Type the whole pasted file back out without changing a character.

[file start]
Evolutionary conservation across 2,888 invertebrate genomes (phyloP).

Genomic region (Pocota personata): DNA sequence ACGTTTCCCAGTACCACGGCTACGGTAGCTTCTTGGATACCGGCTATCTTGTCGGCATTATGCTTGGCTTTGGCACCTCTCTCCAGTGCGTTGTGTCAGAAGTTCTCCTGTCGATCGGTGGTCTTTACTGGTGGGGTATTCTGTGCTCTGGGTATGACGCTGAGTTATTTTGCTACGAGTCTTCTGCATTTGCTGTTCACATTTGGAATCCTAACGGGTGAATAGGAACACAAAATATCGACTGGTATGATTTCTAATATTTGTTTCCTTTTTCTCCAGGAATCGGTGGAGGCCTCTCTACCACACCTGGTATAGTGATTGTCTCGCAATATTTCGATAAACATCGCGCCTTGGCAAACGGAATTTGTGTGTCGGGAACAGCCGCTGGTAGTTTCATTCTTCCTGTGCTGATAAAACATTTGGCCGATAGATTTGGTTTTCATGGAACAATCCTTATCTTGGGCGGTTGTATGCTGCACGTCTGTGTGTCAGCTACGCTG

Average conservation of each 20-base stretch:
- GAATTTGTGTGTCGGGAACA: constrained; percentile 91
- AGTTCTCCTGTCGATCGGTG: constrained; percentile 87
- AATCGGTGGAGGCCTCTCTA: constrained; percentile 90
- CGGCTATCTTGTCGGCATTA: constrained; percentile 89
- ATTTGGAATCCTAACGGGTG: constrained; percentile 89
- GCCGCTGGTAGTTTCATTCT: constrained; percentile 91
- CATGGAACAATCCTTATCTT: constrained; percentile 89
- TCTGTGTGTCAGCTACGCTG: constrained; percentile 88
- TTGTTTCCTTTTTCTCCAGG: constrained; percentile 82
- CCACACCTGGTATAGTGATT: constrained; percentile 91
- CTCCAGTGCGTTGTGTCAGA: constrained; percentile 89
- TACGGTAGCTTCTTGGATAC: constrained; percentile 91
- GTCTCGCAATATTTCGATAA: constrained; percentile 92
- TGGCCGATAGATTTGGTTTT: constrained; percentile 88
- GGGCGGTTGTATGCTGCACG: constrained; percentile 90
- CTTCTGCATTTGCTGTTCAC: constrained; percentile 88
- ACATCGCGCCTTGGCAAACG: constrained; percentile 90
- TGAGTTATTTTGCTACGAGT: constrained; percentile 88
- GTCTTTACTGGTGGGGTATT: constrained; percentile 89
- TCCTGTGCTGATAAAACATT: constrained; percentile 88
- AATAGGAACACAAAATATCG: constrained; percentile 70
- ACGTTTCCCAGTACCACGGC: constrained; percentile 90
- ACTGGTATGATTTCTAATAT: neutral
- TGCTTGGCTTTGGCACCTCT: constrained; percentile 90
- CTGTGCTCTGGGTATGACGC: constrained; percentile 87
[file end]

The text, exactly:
Evolutionary conservation across 2,888 invertebrate genomes (phyloP).

Genomic region (Pocota personata): DNA sequence ACGTTTCCCAGTACCACGGCTACGGTAGCTTCTTGGATACCGGCTATCTTGTCGGCATTATGCTTGGCTTTGGCACCTCTCTCCAGTGCGTTGTGTCAGAAGTTCTCCTGTCGATCGGTGGTCTTTACTGGTGGGGTATTCTGTGCTCTGGGTATGACGCTGAGTTATTTTGCTACGAGTCTTCTGCATTTGCTGTTCACATTTGGAATCCTAACGGGTGAATAGGAACACAAAATATCGACTGGTATGATTTCTAATATTTGTTTCCTTTTTCTCCAGGAATCGGTGGAGGCCTCTCTACCACACCTGGTATAGTGATTGTCTCGCAATATTTCGATAAACATCGCGCCTTGGCAAACGGAATTTGTGTGTCGGGAACAGCCGCTGGTAGTTTCATTCTTCCTGTGCTGATAAAACATTTGGCCGATAGATTTGGTTTTCATGGAACAATCCTTATCTTGGGCGGTTGTATGCTGCACGTCTGTGTGTCAGCTACGCTG

Average conservation of each 20-base stretch:
- GAATTTGTGTGTCGGGAACA: constrained; percentile 91
- AGTTCTCCTGTCGATCGGTG: constrained; percentile 87
- AATCGGTGGAGGCCTCTCTA: constrained; percentile 90
- CGGCTATCTTGTCGGCATTA: constrained; percentile 89
- ATTTGGAATCCTAACGGGTG: constrained; percentile 89
- GCCGCTGGTAGTTTCATTCT: constrained; percentile 91
- CATGGAACAATCCTTATCTT: constrained; percentile 89
- TCTGTGTGTCAGCTACGCTG: constrained; percentile 88
- TTGTTTCCTTTTTCTCCAGG: constrained; percentile 82
- CCACACCTGGTATAGTGATT: constrained; percentile 91
- CTCCAGTGCGTTGTGTCAGA: constrained; percentile 89
- TACGGTAGCTTCTTGGATAC: constrained; percentile 91
- GTCTCGCAATATTTCGATAA: constrained; percentile 92
- TGGCCGATAGATTTGGTTTT: constrained; percentile 88
- GGGCGGTTGTATGCTGCACG: constrained; percentile 90
- CTTCTGCATTTGCTGTTCAC: constrained; percentile 88
- ACATCGCGCCTTGGCAAACG: constrained; percentile 90
- TGAGTTATTTTGCTACGAGT: constrained; percentile 88
- GTCTTTACTGGTGGGGTATT: constrained; percentile 89
- TCCTGTGCTGATAAAACATT: constrained; percentile 88
- AATAGGAACACAAAATATCG: constrained; percentile 70
- ACGTTTCCCAGTACCACGGC: constrained; percentile 90
- ACTGGTATGATTTCTAATAT: neutral
- TGCTTGGCTTTGGCACCTCT: constrained; percentile 90
- CTGTGCTCTGGGTATGACGC: constrained; percentile 87